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Biochem J. 2007 Oct 15;407(2):277-84.

Regulation of neurogenin stability by ubiquitin-mediated proteolysis.

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  • 1Department of Oncology, Hutchison/MRC Research Centre, University of Cambridge, Hills Road, Cambridge CB2 0XZ, UK.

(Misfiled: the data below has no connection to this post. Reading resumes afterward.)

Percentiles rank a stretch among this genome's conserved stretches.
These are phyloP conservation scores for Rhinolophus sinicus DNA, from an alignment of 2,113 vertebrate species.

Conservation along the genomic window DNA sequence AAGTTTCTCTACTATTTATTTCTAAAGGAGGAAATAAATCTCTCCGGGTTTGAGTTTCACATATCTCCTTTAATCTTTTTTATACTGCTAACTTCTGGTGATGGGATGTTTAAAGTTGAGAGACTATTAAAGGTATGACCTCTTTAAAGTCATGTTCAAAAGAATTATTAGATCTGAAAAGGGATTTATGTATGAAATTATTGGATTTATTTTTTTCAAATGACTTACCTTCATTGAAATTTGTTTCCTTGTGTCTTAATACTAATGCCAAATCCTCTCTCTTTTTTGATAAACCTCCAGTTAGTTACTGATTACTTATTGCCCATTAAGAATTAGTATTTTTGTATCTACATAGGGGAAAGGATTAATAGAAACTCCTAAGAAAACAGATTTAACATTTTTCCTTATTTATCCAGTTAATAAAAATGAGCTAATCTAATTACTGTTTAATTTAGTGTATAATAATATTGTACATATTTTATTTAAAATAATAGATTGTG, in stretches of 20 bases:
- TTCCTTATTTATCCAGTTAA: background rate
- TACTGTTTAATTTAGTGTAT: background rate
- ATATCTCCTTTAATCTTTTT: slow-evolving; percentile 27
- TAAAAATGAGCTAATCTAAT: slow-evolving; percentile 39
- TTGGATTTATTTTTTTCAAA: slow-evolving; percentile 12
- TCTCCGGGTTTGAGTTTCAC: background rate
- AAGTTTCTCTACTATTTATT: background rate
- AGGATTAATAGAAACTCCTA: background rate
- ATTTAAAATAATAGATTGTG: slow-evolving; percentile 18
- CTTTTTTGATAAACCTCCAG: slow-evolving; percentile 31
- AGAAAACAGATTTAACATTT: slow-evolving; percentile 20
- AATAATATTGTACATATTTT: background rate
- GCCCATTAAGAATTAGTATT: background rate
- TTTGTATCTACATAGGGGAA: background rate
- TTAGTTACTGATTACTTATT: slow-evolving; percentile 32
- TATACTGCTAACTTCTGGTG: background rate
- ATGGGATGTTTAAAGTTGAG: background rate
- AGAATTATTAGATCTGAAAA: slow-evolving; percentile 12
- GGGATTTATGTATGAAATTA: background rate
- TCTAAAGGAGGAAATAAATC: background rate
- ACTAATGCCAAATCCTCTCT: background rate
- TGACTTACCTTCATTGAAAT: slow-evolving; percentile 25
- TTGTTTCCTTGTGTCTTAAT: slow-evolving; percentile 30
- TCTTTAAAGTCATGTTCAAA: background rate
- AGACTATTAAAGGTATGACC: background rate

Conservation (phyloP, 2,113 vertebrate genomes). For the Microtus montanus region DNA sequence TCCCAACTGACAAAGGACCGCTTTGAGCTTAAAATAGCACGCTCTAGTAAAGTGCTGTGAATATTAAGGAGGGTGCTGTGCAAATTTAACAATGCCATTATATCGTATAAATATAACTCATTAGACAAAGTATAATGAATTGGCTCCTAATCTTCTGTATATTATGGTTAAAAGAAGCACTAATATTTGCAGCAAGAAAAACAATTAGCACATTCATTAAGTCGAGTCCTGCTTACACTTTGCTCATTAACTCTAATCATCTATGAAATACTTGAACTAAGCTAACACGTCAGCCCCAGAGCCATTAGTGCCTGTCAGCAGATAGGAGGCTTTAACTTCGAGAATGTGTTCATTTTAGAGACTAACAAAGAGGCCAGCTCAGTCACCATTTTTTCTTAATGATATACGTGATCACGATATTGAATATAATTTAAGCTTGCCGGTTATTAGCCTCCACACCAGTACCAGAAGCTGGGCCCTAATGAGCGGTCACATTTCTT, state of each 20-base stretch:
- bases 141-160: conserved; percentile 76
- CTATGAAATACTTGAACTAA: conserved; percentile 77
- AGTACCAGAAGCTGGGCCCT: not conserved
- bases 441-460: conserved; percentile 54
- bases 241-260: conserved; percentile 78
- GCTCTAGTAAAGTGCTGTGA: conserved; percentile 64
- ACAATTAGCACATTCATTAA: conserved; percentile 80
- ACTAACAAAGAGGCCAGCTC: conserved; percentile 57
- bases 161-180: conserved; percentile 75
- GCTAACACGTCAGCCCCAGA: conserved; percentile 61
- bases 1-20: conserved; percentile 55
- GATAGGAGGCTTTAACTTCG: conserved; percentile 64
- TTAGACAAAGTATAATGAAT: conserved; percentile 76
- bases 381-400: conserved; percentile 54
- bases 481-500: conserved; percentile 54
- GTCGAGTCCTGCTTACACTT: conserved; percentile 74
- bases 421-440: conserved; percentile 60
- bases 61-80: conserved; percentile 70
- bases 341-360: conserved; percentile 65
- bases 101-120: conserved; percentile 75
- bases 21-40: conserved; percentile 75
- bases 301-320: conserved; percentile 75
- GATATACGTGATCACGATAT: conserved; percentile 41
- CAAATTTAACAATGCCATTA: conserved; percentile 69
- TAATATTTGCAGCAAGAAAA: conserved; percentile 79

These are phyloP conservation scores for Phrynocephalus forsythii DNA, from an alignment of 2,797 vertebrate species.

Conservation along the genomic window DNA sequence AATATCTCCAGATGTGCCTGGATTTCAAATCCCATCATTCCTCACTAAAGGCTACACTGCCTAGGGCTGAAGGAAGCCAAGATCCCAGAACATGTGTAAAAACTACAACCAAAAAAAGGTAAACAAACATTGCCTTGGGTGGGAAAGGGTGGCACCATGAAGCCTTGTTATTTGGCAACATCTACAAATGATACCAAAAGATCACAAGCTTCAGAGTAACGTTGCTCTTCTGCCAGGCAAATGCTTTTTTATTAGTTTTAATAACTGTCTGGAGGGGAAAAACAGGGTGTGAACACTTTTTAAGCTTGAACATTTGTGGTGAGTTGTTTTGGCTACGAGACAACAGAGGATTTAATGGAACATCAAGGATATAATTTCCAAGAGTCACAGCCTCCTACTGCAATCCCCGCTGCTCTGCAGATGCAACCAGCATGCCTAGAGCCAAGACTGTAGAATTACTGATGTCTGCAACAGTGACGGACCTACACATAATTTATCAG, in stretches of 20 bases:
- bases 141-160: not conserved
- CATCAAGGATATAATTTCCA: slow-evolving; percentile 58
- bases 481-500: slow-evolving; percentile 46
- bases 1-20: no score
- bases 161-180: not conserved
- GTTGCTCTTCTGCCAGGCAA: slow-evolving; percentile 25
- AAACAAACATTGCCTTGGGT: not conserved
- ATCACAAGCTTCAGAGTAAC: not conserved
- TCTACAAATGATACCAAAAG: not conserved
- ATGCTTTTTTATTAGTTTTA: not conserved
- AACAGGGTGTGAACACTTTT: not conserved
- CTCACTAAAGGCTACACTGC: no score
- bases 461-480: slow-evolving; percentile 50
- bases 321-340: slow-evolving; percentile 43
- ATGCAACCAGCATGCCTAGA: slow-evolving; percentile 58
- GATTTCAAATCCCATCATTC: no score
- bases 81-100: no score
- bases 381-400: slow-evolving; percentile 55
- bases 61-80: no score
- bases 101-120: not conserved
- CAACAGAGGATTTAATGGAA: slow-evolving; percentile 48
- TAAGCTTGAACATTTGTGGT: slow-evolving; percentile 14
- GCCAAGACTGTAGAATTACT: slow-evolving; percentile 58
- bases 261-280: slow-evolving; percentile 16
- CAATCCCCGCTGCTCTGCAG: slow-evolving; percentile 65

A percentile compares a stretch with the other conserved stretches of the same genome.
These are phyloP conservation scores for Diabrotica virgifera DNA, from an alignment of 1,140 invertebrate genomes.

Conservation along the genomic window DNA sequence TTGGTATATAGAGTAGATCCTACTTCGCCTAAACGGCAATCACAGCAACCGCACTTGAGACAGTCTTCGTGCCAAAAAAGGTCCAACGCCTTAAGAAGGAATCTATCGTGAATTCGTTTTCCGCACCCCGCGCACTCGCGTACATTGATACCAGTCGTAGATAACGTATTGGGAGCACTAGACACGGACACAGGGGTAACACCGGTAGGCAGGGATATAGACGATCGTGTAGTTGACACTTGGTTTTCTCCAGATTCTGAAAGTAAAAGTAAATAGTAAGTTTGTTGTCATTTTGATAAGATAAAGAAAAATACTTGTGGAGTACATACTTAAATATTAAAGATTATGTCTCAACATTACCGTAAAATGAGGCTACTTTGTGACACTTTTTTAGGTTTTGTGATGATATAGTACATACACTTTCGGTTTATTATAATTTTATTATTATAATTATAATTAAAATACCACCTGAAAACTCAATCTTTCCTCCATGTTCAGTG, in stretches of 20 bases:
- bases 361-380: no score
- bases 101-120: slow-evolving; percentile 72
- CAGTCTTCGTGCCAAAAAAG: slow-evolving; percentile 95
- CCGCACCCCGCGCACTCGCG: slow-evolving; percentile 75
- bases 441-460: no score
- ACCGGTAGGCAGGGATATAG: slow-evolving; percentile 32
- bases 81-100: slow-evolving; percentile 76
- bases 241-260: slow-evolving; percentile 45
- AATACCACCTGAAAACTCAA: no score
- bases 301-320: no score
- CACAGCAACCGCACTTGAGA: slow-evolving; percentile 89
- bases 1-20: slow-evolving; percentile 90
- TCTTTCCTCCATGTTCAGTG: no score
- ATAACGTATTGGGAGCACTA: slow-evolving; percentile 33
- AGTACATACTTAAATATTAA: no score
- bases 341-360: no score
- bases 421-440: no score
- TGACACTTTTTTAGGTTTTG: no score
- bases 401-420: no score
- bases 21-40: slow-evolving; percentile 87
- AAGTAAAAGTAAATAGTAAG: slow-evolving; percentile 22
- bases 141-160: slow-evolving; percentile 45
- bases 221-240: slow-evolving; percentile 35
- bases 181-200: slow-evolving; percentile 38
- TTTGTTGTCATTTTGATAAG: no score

NGN (neurogenin), a proneural bHLH (basic helix-loop-helix) transcription factor, plays a central role in promoting neuronal specification and differentiation in many regions of the central nervous system. NGN activity has been shown extensively to be controlled at the transcriptional level. However, in addition, recent findings have indicated that the levels of NGN protein may also be regulated. In the present study, we have demonstrated that NGN protein stability was regulated in both Xenopus embryos and P19 embryonal carcinoma cells, a mammalian neuronal model system. In both systems, NGN was a highly unstable protein that was polyubiquitinated for destruction by the proteasome. NGN binds to DNA in complex with its heterodimeric E-protein partners E12 or E47. We observed that NGN was stabilized by the presence of E12/E47. Moreover, NGN was phosphorylated, and mutation of a single threonine residue substantially reduced E12-mediated stabilization of NGN. Thus E-protein partner binding and phosphorylation events act together to stabilize NGN, promoting its accumulation when it can be active.

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